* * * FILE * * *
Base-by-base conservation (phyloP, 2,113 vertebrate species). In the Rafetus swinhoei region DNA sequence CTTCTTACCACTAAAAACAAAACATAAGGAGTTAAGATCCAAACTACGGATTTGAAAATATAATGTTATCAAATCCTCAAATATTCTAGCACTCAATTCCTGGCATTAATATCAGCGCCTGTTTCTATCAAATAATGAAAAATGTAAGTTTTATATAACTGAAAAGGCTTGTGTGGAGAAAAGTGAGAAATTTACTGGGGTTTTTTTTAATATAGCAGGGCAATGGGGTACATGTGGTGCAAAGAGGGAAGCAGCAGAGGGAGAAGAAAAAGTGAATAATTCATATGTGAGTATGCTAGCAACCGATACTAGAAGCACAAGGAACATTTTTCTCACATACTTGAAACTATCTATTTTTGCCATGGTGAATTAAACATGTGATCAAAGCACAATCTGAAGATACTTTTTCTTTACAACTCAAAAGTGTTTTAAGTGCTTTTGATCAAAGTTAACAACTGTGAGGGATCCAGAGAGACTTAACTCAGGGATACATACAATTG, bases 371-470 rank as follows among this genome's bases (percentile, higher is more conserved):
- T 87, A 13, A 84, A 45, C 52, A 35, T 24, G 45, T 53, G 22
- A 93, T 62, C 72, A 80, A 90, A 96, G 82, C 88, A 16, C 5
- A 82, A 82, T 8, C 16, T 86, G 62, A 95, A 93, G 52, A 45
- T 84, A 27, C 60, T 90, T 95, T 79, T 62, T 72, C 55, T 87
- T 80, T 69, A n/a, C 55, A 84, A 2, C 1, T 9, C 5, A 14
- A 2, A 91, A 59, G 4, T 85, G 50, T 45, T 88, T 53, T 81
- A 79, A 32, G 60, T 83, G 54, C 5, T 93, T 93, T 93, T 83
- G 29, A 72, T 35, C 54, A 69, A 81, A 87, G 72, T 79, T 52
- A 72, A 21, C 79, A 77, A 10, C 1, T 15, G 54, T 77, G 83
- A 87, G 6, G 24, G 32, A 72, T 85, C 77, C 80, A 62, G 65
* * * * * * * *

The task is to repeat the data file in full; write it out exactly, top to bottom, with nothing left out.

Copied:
Base-by-base conservation (phyloP, 2,113 vertebrate species). In the Rafetus swinhoei region DNA sequence CTTCTTACCACTAAAAACAAAACATAAGGAGTTAAGATCCAAACTACGGATTTGAAAATATAATGTTATCAAATCCTCAAATATTCTAGCACTCAATTCCTGGCATTAATATCAGCGCCTGTTTCTATCAAATAATGAAAAATGTAAGTTTTATATAACTGAAAAGGCTTGTGTGGAGAAAAGTGAGAAATTTACTGGGGTTTTTTTTAATATAGCAGGGCAATGGGGTACATGTGGTGCAAAGAGGGAAGCAGCAGAGGGAGAAGAAAAAGTGAATAATTCATATGTGAGTATGCTAGCAACCGATACTAGAAGCACAAGGAACATTTTTCTCACATACTTGAAACTATCTATTTTTGCCATGGTGAATTAAACATGTGATCAAAGCACAATCTGAAGATACTTTTTCTTTACAACTCAAAAGTGTTTTAAGTGCTTTTGATCAAAGTTAACAACTGTGAGGGATCCAGAGAGACTTAACTCAGGGATACATACAATTG, bases 371-470 rank as follows among this genome's bases (percentile, higher is more conserved):
- T 87, A 13, A 84, A 45, C 52, A 35, T 24, G 45, T 53, G 22
- A 93, T 62, C 72, A 80, A 90, A 96, G 82, C 88, A 16, C 5
- A 82, A 82, T 8, C 16, T 86, G 62, A 95, A 93, G 52, A 45
- T 84, A 27, C 60, T 90, T 95, T 79, T 62, T 72, C 55, T 87
- T 80, T 69, A n/a, C 55, A 84, A 2, C 1, T 9, C 5, A 14
- A 2, A 91, A 59, G 4, T 85, G 50, T 45, T 88, T 53, T 81
- A 79, A 32, G 60, T 83, G 54, C 5, T 93, T 93, T 93, T 83
- G 29, A 72, T 35, C 54, A 69, A 81, A 87, G 72, T 79, T 52
- A 72, A 21, C 79, A 77, A 10, C 1, T 15, G 54, T 77, G 83
- A 87, G 6, G 24, G 32, A 72, T 85, C 77, C 80, A 62, G 65